According to a report from Matt Hughes of the Times, Chelsea boss Antonio Conte wants a greater influence on transfer decisions at the club, as well as a bigger squad to work in the forthcoming season. Neither of those demands make much sense, but the report claims Conte made this claim “forcibly” in the latest round of talks.
Why doesn’t this make sense? Well, Conte has demonstrated plenty of ease and perhaps even preference this season and throughout his career for using a core group of players, and he has a reputation for not changing things up when they are working. Outside of choosing between Matić and Fàbregas, and between Pedro and Willian, the first-choice Chelsea lineup has been set in stone since the switch to the 3-4-3. Most of the transfer stories this season have been about players wanting to leave due to playing time (and three have already left precisely because of that with Oscar, Ivanović, and Mikel saying goodbye in January) — a much bigger squad is simply not needed.
A better squad, yes. That is needed. Which where the transfer policy comes in, and Conte’s supposed desire to have greater control in it.
But quite tellingly, Conte already agreed last year to become the “first-team head coach” — Chelsea’s specific use of this language making the new man’s role quite clear — instead of an ell-encompassing manager. This is the model the club has been operating under for some time, but Conte’s appointment made it much clearer than Mourinho’s (when director Emenalo offered to resign his position, even). Conte, who also talks incessantly about his main job being to improve any and all players under his command, is responsible for results on the pitch, the Chelsea Board and directors are responsible for results off of it. Obviously there is communication both ways (something that Conte has also often talked about), but on the business side, the buck stops with ... Buck ... and more pertinently with regards to transfers, with directors Marina Granovskaia and Michael Emenalo.
It may very well be the case that, as the Times claims, Chelsea failed to secure most of Conte’s targets last summer. The report claims that Conte specifically wanted Kanté (and Kanté himself said that he chose to work with Conte over others like Mourinho), but the likes of David Luiz or Marcos Alonso or Michy Batshuayi were not his calls. Of course, Conte may have wanted Koulibaly or whoever else with all his will, but that wouldn’t have lowered their asking prices or made them any more available than they were. It’s not like Chelsea weren’t trying. And much to Conte’s credit, he’s made the most of the squad he’s got, to say the least.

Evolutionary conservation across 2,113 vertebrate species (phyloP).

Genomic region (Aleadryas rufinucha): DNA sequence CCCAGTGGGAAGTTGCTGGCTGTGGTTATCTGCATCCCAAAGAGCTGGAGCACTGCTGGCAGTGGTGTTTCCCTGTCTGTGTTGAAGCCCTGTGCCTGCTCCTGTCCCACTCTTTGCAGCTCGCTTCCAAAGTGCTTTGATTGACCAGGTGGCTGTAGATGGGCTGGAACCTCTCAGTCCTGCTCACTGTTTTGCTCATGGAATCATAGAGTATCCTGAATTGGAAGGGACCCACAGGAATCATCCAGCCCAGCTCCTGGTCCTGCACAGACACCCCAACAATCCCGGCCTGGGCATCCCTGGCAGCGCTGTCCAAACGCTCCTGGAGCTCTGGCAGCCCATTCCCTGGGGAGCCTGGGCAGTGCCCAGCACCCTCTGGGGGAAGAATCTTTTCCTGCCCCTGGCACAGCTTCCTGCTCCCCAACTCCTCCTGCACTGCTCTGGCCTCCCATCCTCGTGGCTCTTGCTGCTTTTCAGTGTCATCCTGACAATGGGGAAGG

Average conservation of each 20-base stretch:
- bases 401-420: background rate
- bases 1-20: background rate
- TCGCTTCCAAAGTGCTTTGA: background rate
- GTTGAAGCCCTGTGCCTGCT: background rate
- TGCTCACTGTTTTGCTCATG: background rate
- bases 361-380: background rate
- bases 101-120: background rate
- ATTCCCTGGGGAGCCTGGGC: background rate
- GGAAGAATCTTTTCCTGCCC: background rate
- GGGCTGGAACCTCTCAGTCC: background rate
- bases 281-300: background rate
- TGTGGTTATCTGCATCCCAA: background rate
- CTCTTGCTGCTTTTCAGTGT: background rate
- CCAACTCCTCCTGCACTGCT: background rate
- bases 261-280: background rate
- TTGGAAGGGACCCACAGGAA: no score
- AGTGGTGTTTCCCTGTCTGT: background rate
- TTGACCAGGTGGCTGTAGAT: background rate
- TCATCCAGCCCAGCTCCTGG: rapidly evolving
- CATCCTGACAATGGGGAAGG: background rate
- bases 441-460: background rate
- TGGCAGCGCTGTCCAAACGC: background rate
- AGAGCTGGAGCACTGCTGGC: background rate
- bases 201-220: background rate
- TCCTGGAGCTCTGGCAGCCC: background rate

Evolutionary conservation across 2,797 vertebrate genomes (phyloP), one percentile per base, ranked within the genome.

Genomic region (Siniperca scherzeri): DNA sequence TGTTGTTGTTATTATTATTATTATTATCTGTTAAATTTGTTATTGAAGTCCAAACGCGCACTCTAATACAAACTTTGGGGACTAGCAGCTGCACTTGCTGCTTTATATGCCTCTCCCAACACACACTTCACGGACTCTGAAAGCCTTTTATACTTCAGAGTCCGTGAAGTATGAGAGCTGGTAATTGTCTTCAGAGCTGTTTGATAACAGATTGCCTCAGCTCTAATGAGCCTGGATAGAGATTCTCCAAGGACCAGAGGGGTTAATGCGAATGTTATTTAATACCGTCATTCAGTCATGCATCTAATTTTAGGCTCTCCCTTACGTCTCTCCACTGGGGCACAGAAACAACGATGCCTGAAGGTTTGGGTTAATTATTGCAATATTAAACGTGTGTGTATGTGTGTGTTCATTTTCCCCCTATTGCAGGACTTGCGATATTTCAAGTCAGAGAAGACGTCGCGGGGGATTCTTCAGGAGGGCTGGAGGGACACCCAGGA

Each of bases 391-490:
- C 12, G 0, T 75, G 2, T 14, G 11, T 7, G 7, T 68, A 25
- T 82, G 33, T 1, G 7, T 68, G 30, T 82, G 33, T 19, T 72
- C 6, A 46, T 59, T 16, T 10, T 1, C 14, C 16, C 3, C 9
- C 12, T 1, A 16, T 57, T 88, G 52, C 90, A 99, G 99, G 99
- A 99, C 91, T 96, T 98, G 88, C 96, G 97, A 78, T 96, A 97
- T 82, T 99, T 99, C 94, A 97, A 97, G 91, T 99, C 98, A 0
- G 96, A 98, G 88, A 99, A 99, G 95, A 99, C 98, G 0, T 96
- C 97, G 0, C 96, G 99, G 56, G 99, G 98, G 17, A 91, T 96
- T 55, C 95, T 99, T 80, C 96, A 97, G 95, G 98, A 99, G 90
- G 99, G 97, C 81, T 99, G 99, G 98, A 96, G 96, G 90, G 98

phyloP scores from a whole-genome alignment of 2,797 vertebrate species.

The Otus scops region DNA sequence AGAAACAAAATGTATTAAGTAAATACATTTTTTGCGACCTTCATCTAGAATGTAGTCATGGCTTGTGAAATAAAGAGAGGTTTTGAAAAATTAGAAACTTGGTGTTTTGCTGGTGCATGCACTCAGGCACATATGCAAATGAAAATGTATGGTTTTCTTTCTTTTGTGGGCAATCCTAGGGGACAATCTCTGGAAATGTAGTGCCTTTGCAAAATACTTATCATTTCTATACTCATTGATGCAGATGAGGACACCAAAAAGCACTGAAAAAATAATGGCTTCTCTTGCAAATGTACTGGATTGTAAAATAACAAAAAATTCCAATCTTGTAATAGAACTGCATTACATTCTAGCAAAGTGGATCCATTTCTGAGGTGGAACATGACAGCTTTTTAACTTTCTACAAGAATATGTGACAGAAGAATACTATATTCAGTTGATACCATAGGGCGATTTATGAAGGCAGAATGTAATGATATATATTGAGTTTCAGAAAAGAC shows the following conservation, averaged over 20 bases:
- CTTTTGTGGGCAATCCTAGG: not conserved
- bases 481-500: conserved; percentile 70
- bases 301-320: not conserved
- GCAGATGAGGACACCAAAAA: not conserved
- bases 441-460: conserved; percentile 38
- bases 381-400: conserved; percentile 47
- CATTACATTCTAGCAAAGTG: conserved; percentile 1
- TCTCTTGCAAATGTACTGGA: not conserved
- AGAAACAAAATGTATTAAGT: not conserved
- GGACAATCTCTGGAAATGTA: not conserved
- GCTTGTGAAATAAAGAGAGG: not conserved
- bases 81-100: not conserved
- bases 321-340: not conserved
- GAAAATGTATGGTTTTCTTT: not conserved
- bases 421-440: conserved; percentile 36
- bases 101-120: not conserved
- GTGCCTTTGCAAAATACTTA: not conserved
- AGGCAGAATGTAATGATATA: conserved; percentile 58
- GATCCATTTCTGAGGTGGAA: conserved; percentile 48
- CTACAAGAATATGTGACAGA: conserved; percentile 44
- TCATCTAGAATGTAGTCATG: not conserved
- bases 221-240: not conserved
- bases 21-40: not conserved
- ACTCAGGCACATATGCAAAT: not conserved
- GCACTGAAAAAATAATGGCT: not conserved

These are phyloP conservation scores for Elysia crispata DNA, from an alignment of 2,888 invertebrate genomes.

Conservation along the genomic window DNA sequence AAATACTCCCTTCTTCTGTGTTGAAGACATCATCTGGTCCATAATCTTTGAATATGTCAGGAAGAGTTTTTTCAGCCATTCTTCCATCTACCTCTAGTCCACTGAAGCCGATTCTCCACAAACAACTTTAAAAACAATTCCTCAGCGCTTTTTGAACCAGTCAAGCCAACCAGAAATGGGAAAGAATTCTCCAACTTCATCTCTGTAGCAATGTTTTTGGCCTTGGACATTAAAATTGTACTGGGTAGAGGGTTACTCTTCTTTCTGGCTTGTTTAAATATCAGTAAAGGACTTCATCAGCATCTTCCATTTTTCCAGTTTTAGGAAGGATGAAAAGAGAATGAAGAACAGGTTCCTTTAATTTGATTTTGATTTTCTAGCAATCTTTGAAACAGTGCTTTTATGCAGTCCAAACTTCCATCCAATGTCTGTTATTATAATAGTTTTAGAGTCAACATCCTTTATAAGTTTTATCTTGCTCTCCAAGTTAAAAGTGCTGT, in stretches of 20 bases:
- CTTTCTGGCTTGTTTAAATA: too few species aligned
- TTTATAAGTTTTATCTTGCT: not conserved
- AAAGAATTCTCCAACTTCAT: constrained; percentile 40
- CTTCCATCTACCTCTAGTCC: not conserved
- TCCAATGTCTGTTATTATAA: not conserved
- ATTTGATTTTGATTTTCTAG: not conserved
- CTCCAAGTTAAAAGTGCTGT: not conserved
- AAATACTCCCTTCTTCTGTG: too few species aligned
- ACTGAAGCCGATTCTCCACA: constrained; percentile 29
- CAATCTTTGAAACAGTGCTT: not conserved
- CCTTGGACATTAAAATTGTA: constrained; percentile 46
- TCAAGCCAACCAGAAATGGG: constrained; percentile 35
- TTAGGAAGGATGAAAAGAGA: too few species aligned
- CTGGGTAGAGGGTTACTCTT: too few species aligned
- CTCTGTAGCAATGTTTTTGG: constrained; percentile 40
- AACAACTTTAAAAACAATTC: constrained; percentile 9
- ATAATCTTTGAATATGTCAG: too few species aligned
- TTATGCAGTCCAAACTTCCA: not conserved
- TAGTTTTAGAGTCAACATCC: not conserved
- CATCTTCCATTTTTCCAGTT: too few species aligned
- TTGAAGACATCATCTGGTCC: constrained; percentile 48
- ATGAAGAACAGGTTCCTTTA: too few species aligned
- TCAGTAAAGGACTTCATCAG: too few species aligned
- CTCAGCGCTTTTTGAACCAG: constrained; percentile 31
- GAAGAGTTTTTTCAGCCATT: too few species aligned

The point is, it’s not that simple. This isn’t FIFA or Football Manager. Conte wanting to have input on transfers is understandable. But he already has that. Any more involvement is a waste of time for him and an inefficient way to do business for Chelsea (and that’s before we get into the idea of “stability” and where normally that lies at a modern football club — hint: it’s not at the head coaching position).
That said, Conte will want to be supported in the market this summer and the Chelsea Board will no doubt do their best to do so — both to replace any big pieces leaving (Costa?) and to add proper depth to the squad with the added Champions League commitments next season. That doesn’t guarantee the acquisition of all the big-money targets being thrown around in the rumor mill (Lukaku, Morata, half of AS Monaco, Bonucci, Koulibaly, the other half of AS Monaco, etc), but surely Conte understands that.
While Chelsea have dropped the ball in similar situations before (notably after each of our last two Premier League titles), one can only hope we’ve learned our lesson.
Meanwhile, it would be nice if the media stopped trying to create discord where very little, if not at all exists. We’ve had plenty of actual discord last season, thank you very much.